Good morning! Here’s what you need to know in markets on Wednesday.
It’s FOMC day. The Federal Reserve’s policy-setting committee will publish its latest statement at 7 p.m. BST (2 p.m. ET) on Wednesday. The Federal Open Market Committee (FOMC) is expected to leave its benchmark rate unchanged in a range of 0.25% to 0.50%.
Apple missed on earnings. It missed estimates for earnings per share by $0.09, and the stock fell 8% in after-hours trading. As expected, the company posted its first year-over-year decline in quarterly revenue since 2003.
Australia has fallen into deflation. Headline inflation fell by 0.2% for the quarter, leaving the annual increase at just 1.3%. Not only was the quarterly decline the largest since the December quarter 2008, it left the annual increase at the lowest level since the June quarter 2012.
There’s a ‘dramatic decoupling’ in the markets. According to Andrew Garthwaite, global-equity strategist at Credit Suisse, the price of oil and US Treasury yields have traditionally moved in close concert. Over the last few weeks, however, that has not been true.
A huge merger is brewing in the TV sector. Comcast, the largest U.S. cable operator, is in talks to buy Hollywood studio owner DreamWorks Animation Inc for more than $3 billion, The Wall street Journal reported, citing sources. It was not immediately clear what a deal would mean for DreamWorks Chief Executive Jeffrey Katzenberg, the Journal said.
Mitsubishi’s chief executive and chief operating officer are set to resign over the company’s emissions scandal. Mitsubishi Motors Corp’s top two executives are likely to resign over the Japanese automaker’s manipulation of fuel economy data, Japanese media reported on Wednesday, in a scandal that has halved the company’s market value in a week.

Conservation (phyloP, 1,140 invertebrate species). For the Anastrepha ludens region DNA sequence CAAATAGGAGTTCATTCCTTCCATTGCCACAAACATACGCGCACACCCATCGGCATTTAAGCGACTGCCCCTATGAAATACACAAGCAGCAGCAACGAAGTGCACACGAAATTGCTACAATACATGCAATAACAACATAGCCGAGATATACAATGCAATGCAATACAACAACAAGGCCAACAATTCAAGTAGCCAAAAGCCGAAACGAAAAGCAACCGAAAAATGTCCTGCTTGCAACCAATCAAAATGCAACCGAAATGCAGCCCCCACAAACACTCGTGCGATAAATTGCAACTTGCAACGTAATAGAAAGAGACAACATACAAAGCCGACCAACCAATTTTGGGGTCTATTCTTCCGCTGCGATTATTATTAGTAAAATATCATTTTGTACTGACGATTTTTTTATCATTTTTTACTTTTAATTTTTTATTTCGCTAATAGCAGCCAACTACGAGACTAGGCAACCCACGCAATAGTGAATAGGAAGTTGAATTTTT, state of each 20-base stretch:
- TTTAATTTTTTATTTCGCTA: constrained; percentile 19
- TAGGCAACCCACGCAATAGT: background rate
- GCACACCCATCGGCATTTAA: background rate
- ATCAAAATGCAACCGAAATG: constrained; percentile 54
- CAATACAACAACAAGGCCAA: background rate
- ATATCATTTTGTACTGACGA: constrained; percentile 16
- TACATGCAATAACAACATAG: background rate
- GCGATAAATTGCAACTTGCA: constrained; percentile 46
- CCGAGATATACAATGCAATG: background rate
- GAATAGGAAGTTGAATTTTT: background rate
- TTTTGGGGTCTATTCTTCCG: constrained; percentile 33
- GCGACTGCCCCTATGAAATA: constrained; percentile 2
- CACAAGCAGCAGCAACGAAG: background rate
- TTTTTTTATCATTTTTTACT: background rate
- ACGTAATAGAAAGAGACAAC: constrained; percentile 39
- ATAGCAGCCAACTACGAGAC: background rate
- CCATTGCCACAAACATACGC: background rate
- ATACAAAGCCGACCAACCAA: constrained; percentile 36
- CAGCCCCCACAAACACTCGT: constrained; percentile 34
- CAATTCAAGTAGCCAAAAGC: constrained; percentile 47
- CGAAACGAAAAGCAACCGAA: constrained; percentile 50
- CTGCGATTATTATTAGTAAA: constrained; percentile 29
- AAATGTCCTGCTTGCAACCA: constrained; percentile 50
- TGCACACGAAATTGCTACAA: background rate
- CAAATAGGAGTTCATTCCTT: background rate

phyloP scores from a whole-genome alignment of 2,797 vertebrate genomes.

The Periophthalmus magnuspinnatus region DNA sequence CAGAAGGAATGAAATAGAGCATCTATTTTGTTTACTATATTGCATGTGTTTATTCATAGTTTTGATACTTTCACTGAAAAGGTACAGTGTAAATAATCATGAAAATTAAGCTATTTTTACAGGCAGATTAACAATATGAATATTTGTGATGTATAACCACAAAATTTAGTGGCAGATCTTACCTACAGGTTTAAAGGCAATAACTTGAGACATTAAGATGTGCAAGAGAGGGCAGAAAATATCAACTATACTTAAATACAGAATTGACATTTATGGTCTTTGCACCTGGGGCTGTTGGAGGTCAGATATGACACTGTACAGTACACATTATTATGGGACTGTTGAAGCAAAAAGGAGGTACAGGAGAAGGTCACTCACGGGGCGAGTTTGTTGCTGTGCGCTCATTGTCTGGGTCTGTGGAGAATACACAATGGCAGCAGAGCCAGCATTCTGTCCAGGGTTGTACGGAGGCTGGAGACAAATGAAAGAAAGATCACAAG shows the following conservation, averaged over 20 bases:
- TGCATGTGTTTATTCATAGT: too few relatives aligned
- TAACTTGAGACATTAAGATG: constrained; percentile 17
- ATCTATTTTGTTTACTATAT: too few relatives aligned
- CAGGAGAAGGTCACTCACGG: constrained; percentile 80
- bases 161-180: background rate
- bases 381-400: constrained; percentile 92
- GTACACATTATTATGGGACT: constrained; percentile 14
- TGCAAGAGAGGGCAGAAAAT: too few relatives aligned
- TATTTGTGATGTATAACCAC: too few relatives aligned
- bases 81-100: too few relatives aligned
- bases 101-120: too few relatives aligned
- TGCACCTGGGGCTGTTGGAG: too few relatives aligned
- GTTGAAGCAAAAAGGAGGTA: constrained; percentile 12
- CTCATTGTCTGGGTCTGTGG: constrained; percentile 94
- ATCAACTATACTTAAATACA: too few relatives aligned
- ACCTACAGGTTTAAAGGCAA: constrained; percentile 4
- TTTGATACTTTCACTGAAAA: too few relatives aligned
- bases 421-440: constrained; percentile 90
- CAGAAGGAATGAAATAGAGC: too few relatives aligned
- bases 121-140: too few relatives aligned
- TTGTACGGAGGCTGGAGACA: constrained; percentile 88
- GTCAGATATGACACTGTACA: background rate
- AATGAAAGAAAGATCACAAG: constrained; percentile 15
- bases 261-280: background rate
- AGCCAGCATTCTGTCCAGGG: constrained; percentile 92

Venezuela’s energy saving measures are getting more and more extreme. Venezuela’s socialist government ordered public workers to work a two-day week on Tuesday, as an energy-saving measure in the crisis-hit South American OPEC country.
Britain’s economy will be significantly damaged by Brexit’s impact on immigration. If there is a Brexit and, in turn, the government decides to restrict immigration, this could have “significant and damaging effects” on British companies and the economy because it would hurt one of the nation’s main sources of workers — EU migrants, according to the National Institute of Economic and Social Research.
Oil is gaining on Wednesday. Just after 6:45 a.m. BST (1:45 a.m. ET) both major crude benchmarks are trading in positive territory. Brent, the international benchmark is up by 1.03% to $46.05 per barrel, while West Texas Intermediate crude have gained 1.07% to trade at $44.51. Both moves come after U.S. industry estimates of stockpiles showed drops, which signalled solid demand prospects.
Asian stocks are a mixed bag. Asian stocks are mixed after an overnight surge in oil prices raised questions about the outlook for the energy sector. Investors also are watching for the outcome of policy meetings by the U.S. Federal Reserve and Bank of Japan. Just after 6:45 a.m. BST (1:45 a.m. ET) the Nikkei in Japan has fallen just over 0.3%, while China’s Dow Jones Shanghai is marginally higher.